Cricket Australia calls in Octagon for North American media rights

03 August 2021 3 min. read
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With a fast-growing interest in the sport worldwide, Cricket Australia has turned to Octagon to support with growing its fan base in North America.

Cricket Australia has called in the international sports marketing and consulting firm to advise on North American media rights. In addition to packaging and negotiating rights for the US, Canadian and Caribbean markets, which expired at the end of the 2021 home season, Octagon’s Global Media Rights Consulting division will also provide Australian cricket’s governing body with research and analysis.

“We are excited to partner with Octagon to help highlight our world-class matches and athletes on an even greater global stage,” said Nikki Linney, Head of Media Rights at Cricket Australia. “As a leader in international sports media consulting, we’re looking forward to Octagon helping us connect with new fans of our men’s and women’s national teams in new markets and continue to grow the game of cricket across the globe.”

Cricket Australia calls in Octagon for North American media rights

Established in 1983 as Advantage International and later re-branded, Octagon sits within the Interpublic Group as one of the largest sports agencies in the world, with 1,000-plus employees operating out of 50 offices in 22 countries worldwide. According to figures from Forbes, Octagon last year had $2.4 billion worth of contract value on its books, including the record five-year $228 million NBA deal for Giannis Antetokounmpo.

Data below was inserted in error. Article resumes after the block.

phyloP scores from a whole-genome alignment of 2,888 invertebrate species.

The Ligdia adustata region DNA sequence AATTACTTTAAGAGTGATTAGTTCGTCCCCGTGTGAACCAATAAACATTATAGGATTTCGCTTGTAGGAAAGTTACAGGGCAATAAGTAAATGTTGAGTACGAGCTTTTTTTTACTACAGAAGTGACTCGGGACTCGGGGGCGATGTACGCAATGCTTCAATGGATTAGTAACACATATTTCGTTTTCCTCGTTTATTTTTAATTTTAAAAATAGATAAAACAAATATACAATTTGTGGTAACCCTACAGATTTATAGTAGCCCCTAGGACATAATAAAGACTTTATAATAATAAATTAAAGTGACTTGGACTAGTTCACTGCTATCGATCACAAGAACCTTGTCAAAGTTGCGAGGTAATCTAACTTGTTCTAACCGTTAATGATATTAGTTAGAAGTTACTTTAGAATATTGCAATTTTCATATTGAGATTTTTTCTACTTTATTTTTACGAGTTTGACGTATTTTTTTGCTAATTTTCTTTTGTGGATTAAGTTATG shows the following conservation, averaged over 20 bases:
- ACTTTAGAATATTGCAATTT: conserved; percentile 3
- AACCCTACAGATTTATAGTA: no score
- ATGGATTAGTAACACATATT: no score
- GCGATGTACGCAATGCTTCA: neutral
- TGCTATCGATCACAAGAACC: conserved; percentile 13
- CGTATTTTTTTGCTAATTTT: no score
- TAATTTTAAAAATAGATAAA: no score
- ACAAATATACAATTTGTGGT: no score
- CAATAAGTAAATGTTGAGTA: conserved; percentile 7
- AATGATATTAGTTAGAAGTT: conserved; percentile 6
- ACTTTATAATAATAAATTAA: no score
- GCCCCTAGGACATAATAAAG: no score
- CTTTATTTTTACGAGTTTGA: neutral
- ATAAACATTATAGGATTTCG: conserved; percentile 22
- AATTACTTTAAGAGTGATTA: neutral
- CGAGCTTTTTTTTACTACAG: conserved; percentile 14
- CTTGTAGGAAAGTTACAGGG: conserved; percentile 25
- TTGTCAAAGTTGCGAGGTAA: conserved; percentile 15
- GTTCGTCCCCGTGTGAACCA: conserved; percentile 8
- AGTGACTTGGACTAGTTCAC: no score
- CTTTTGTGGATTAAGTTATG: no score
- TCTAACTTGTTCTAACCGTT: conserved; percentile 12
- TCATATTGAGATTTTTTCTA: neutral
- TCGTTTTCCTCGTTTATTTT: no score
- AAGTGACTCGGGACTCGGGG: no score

“Reaching a global audience of nearly 3 billion people each year via the sport’s current international media partners, cricket continues to be one of the most popular sports in the world,” said Daniel Cohen, head of Octagon’s Global Media Rights Consulting, who noted a growing demand for elite cricket content in North America. “We are excited to partner with Cricket Australia, with its long-standing history of innovation and celebrated Aussie brand of cricket.”

According to Octagon, cricket is one of the fastest-growing sports in the United States, with almost 20 million fans and more than 200,000 players nationwide. While the sport has a rich history in parts of the Caribbean, cricket is less well established in Canada and the US – despite the two countries competing against each other in the first ever international test match in 1844 in New York in front of 20,000 spectators.

Meanwhile, Cricket Australia will also be teaming up with Microsoft and tech consultancy HCL – its official digital technology partner – to host a global cricket-themed hackathon over the coming months, with final submissions due by September 2nd. Dubbed ‘HCL – CA TechJam 2021’, the event is seeking technology-led solutions in the areas of player performance, fan engagement and community engagement, with $40,000 in prizes up for grabs.

Cricket Australia in May confirmed the full-time appointment of interim CEO and former PwC assistant director Nick Hockley – with Hockley among a number of former consultants making up CA’s board and executive teams. CFO Samantha Douglas started out with EY in Melbourne, while Mike Osborne, General Manager for Technology, was the former global director for technology at Deloitte. KPMG’s Tasmania chairman Paul Green also serves on the board.